Friday, July 2, 2010

About time, New York!

New York has finally joined the 21st century and passed a no-fault divorce law.

Quick historical review - in the olden days, in order to get a divorce, one spouse had to go to the court and prove that the other spouse was at fault for ruining the marriage on one of a number of specific grounds. (In Idaho, those grounds included adultery, extreme cruelty, desertion, neglect, and drunkenness.) Note that I said one spouse had to prove the grounds for divorce. If both spouses proved grounds for divorce - wife proves husband is a drunk, husband proves wife cheated - then they had to stay married!

So wife really wants a divorce, but none of those things has happened, so she goes ahead and arrange for husband to cheat on her. That'll work, right? Nope, that's collusion and/or condonation, so they have to stay married.

Since the 1970s, every state has decided this was a ridiculous process, and allowed no-fault divorce, where the spouses just have to prove that they don't want to be married any more. Every state except New York..

Most of the opposition to this law comes from the usual religious sources, but then there was this quote:

“Attorneys who line the wallets of elected officials will benefit legislatively and gain new clients from this heinous law,” said Marcia Pappas, president of the National Organization for Women’s New York chapter.

Pappas called out female legislators “who danced in the aisle as they threw women and children under the bus.”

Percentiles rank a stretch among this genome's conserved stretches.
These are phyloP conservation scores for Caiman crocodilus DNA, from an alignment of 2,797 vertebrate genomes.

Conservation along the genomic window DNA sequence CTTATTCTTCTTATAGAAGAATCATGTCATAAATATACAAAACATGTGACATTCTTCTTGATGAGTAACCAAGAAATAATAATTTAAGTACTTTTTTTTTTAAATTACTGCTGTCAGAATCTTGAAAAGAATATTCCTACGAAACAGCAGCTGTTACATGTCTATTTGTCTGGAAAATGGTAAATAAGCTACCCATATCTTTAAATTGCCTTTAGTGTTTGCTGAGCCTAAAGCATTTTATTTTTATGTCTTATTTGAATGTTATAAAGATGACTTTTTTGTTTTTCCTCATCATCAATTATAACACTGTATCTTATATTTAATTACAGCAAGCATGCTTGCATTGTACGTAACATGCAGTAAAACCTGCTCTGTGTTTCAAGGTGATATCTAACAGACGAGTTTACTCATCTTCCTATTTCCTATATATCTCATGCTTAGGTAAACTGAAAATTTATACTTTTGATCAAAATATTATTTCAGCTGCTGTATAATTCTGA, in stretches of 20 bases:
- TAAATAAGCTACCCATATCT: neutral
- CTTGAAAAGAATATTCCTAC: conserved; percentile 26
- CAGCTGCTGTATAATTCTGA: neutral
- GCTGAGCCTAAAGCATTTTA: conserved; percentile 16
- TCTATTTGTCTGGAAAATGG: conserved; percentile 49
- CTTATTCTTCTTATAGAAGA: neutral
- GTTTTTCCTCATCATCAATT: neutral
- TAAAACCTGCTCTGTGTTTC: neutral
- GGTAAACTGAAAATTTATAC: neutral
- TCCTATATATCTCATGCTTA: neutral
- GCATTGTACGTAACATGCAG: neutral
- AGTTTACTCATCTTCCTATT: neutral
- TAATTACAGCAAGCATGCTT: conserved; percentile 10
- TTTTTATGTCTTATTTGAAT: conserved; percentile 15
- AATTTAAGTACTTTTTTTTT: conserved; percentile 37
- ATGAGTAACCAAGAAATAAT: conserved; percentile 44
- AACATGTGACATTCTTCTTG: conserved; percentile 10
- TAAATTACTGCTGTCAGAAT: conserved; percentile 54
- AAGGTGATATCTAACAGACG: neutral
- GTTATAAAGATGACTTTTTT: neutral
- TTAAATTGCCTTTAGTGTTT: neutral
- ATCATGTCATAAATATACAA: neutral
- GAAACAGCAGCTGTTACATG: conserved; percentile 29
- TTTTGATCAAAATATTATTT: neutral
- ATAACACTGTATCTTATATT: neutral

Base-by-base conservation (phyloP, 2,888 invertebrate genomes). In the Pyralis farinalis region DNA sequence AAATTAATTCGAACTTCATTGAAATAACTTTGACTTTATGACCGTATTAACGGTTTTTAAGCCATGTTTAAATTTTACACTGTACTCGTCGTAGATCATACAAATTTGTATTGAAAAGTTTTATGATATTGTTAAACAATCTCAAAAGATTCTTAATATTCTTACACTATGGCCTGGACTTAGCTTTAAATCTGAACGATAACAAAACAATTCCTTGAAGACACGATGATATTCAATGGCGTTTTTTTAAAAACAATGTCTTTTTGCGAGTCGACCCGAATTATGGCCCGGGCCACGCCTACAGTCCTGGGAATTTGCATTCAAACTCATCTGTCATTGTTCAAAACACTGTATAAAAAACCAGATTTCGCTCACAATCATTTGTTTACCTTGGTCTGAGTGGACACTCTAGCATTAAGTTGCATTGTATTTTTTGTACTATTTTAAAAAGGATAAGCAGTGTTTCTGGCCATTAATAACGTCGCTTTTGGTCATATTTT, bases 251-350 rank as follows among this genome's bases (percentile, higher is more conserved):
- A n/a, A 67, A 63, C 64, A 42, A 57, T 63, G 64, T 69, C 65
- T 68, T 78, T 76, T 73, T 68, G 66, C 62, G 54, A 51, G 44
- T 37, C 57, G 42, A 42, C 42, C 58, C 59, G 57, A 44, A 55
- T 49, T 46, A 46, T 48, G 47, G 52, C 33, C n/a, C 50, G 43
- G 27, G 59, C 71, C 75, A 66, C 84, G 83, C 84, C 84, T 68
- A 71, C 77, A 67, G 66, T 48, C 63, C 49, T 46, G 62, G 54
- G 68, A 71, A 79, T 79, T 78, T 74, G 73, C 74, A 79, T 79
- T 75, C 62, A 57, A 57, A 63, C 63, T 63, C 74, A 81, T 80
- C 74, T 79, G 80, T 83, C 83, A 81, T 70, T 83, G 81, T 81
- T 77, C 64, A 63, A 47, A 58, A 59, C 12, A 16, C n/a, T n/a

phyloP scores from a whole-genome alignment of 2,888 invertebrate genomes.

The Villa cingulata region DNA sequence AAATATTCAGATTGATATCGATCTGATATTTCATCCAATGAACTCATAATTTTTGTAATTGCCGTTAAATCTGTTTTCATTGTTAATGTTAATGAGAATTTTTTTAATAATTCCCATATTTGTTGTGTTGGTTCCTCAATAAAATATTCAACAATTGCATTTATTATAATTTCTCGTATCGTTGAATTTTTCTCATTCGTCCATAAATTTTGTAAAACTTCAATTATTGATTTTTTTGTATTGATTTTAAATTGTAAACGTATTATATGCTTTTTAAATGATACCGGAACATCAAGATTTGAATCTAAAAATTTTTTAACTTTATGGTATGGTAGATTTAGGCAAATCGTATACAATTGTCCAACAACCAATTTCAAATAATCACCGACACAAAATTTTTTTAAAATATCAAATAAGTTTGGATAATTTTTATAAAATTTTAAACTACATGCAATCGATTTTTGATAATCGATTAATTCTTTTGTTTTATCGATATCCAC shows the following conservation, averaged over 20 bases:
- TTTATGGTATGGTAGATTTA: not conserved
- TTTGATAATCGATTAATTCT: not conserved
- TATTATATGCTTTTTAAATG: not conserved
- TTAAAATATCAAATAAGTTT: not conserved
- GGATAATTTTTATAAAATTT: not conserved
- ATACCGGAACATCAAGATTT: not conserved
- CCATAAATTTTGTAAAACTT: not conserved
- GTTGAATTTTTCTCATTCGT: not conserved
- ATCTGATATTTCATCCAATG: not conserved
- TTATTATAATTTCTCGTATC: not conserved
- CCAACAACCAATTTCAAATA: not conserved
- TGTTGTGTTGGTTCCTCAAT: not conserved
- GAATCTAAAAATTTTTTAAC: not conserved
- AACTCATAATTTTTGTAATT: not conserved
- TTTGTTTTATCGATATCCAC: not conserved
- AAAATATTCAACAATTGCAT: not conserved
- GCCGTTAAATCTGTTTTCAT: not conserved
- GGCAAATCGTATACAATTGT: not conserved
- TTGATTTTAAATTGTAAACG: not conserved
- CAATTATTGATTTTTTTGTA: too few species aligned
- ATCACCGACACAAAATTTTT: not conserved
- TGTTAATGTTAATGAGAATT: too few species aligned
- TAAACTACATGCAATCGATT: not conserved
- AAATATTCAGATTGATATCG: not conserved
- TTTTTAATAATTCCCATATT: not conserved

In a short editorial, Pappas explains why she is campaigning vigorously against the meteor that is about to wipe out the legislative dinosaur of fault-only divorce.

Under “divorce on demand” legislation sponsored by Senator Ruth Hassell-Thompson and Assemblyman Jonathan Bing, either party can go into court, say the marriage has broken down, and get a divorce — no grounds are necessary. Approximately 95 percent of divorce cases in New York are resolved by the parties themselves, not by the judge, without going to court. This is the best possible process.

This happens in no-fault states, too. The vast majority of my cases settle out of court.

No-fault takes away any bargaining leverage the non-moneyed spouse has. Currently she can say, “If you want a divorce I’ll agree, but you have to work out a fair agreement.”

Fault-based divorce takes away any leverage an abused woman has. Currently she can say, "I'm leaving you," and her abuser can say, "You can't divorce me." Yes, she could prove up extreme cruelty, but that requires gathering a lot of evidence and using a lot of an attorney's time, making it quite expensive. Battered women generally don't have the money to do this.

Or, hypothetical #2, she says "If you want a divorce I'll agree, but you have to work out a fair agreement." Husband responds by saying, "Here's our fair agreement: you give me exactly what I want, or I'll do this," as he punches her in the eye. She reaches for her phone, but he pulls it away and breaks it over his knee. Then he grabs her by the hair, throws her to the floor, and strangles her until she passes out. Clearly wife could've used a third party, such as a lawyer, to help keep her safe during these "negotiations."

In fact, elsewhere in the same set of editorials, a Penn researcher notes that states that adopted no-fault divorce saw a 30% decrease in domestic violence, plus a drop in the suicide rate for women. One would think that the National Organization for Women would be in favor of reduced rates of domestic violence and female suicides, but whatever.

That is not “blackmail” as has been claimed by some no-fault proponents. Negotiating the terms of the breakup of a partnership is the way partnerships are dissolved in the business world. Women should have the same protection.